Criterion spotlights great works of cinematic art from around the world, whether classics or contemporary, that deepen viewers’ appreciation of the art form. “Y Tu Mamá También” is a new age masterpiece, fitting of the distinction. From the events taking place in background during the road trip to the amount of time each boy’s sexual encounter lasts, everything is calculated and thought out to the smallest detail. This film is masterfully directed and beautifully shot and acted, making it an international classic. It’s the stylistic triumph of a first-class director who wants to get back to his roots using universal themes that would appeal to audiences around the world.
HOW HAS THIS INFLUENCED MODERN CINEMA?
An Oscar-nominee for Best Original Screenplay, “Y Tu Mamá También” was a product of “New Mexican Cinema” that achieved crossover success in the American film market. The film even broke Mexican box office numbers. “Y Tu Mamá También” took the classic “road trip,” more comedic movie and gave it a level gravitas, the effect of which can be seen in more modern road trip depictions. This film opened to critical praise and was distributed in 40 countries.
“Y Tu Mamá También” received a boost in publicity because of its rating board controversy in Mexico. Cuarón and his team argued that the Mexican government giving the film an “18+” rating was illegal political censorship. The film was even released in the U.S. without a rating because there was no way of getting around an “NC-17” rating due to the graphic depiction of sex and drug use in the film. But the gratuitous depictions pushed the envelope with the teenage sex, in a way that doesn’t teeter on exploitation like a lot of films do. This showed audiences that it could be done matter-of-factly, without making the audience feel ashamed. It’s a balance that a lot of today’s more serious teenage coming of age films try to strike.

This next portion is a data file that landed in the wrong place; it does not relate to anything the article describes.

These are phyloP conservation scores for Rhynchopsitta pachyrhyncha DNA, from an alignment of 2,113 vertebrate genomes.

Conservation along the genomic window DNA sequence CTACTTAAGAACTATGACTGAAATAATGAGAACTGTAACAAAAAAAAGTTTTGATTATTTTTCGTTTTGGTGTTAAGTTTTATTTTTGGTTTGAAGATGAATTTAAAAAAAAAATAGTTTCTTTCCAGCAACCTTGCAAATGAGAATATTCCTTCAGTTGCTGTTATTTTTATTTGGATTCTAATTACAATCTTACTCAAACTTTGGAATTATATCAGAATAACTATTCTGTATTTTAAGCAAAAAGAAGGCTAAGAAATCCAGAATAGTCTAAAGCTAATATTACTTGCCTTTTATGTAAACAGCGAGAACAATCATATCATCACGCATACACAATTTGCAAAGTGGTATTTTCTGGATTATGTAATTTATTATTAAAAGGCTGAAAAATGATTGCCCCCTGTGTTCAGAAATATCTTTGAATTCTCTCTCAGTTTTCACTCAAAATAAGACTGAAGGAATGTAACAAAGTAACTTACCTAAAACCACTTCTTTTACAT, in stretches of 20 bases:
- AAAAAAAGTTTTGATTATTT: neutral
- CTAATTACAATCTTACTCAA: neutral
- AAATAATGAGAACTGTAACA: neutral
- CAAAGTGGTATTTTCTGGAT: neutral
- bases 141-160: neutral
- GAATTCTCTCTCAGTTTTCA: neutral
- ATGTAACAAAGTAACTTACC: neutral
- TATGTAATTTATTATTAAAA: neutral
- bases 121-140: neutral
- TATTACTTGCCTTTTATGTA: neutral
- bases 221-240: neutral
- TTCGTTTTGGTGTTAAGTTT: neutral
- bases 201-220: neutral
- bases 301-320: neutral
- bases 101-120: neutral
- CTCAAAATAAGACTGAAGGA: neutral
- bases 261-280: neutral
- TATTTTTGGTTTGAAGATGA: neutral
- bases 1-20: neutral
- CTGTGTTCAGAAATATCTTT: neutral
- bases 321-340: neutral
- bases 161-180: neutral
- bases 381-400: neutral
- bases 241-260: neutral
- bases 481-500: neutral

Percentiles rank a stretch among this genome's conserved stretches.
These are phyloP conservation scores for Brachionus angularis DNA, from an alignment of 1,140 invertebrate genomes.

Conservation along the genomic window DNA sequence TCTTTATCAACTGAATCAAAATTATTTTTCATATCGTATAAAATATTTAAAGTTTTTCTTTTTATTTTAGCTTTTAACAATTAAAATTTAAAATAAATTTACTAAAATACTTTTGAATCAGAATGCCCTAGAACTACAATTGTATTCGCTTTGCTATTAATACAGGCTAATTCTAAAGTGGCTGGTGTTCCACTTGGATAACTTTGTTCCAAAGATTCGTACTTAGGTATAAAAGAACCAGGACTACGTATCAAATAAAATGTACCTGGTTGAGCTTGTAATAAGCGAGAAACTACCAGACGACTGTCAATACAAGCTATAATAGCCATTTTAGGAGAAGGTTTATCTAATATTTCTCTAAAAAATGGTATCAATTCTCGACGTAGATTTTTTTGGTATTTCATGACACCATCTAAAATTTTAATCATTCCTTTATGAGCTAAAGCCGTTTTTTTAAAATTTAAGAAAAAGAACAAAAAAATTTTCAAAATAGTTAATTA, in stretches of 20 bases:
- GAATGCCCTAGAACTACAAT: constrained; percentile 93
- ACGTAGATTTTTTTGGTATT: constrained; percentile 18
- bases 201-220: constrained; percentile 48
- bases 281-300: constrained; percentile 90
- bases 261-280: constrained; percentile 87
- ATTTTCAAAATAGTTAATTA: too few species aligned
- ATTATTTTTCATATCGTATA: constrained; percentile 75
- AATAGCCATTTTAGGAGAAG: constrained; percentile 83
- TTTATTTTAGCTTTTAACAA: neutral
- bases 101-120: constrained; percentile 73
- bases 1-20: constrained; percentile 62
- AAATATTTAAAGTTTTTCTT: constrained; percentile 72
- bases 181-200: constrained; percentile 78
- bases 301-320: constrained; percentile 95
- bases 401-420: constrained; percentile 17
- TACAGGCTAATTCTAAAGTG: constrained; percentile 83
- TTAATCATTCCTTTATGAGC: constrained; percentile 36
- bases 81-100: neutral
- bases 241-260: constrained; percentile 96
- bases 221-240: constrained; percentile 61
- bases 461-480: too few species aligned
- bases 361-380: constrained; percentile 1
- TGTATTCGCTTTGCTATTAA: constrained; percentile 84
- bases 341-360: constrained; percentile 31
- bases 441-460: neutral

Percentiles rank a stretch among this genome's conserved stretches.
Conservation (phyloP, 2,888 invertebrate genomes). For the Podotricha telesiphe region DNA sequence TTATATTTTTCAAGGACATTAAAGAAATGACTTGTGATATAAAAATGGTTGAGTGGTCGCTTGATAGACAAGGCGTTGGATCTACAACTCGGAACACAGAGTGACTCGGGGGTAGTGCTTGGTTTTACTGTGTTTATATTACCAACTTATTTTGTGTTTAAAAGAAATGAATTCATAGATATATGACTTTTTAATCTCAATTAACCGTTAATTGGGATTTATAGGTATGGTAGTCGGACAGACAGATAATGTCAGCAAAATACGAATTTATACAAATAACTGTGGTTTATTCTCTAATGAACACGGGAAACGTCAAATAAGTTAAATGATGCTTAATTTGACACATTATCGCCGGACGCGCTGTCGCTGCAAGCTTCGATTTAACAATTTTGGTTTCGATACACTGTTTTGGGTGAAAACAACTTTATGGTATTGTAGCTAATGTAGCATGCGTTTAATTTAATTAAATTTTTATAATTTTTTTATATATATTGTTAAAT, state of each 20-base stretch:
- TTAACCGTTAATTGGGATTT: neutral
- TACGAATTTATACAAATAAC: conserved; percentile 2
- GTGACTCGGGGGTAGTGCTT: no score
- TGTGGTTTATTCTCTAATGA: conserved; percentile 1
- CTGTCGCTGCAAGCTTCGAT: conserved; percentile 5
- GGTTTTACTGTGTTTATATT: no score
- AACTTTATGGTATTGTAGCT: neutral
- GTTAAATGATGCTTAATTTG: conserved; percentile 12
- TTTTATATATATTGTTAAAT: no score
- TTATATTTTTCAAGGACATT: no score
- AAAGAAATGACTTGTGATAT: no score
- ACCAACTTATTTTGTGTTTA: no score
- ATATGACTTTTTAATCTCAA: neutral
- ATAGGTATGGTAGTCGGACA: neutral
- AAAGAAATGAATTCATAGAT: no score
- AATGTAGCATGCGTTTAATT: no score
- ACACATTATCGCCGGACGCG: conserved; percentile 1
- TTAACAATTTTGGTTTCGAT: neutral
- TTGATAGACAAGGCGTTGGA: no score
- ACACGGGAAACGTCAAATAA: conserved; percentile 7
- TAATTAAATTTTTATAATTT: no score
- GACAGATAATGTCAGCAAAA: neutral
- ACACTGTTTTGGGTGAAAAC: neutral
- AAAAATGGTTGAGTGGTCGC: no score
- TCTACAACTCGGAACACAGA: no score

The more realistic, documentary-style approach to filming is another element that today’s directors try and emulate. This showed that social commentary can also be beautiful and seductive. The influence of this film can also be seen in more recent films like 2013’s “Adore” in which two boyhood friends “seduce” older women and the effects it has on their friendship and lives in general. That film also uses Australia as a central character and manages to capture the beauty of the country.
Although less than twenty years old, “Y Tu Mamá También” is an instant classic. This film sucks the viewer in and you’re immersed in the freedom of the characters in this coming-of-age story. Included in the New York Times’s “Best 1000 Movies Ever Made” list, this film is definitely a must-see. And it doesn’t hurt that it helped catapult it’s young male stars (Garcia Bernal and Luna) to international stardom and solidified Cuarón as one of the preeminent directors of our time.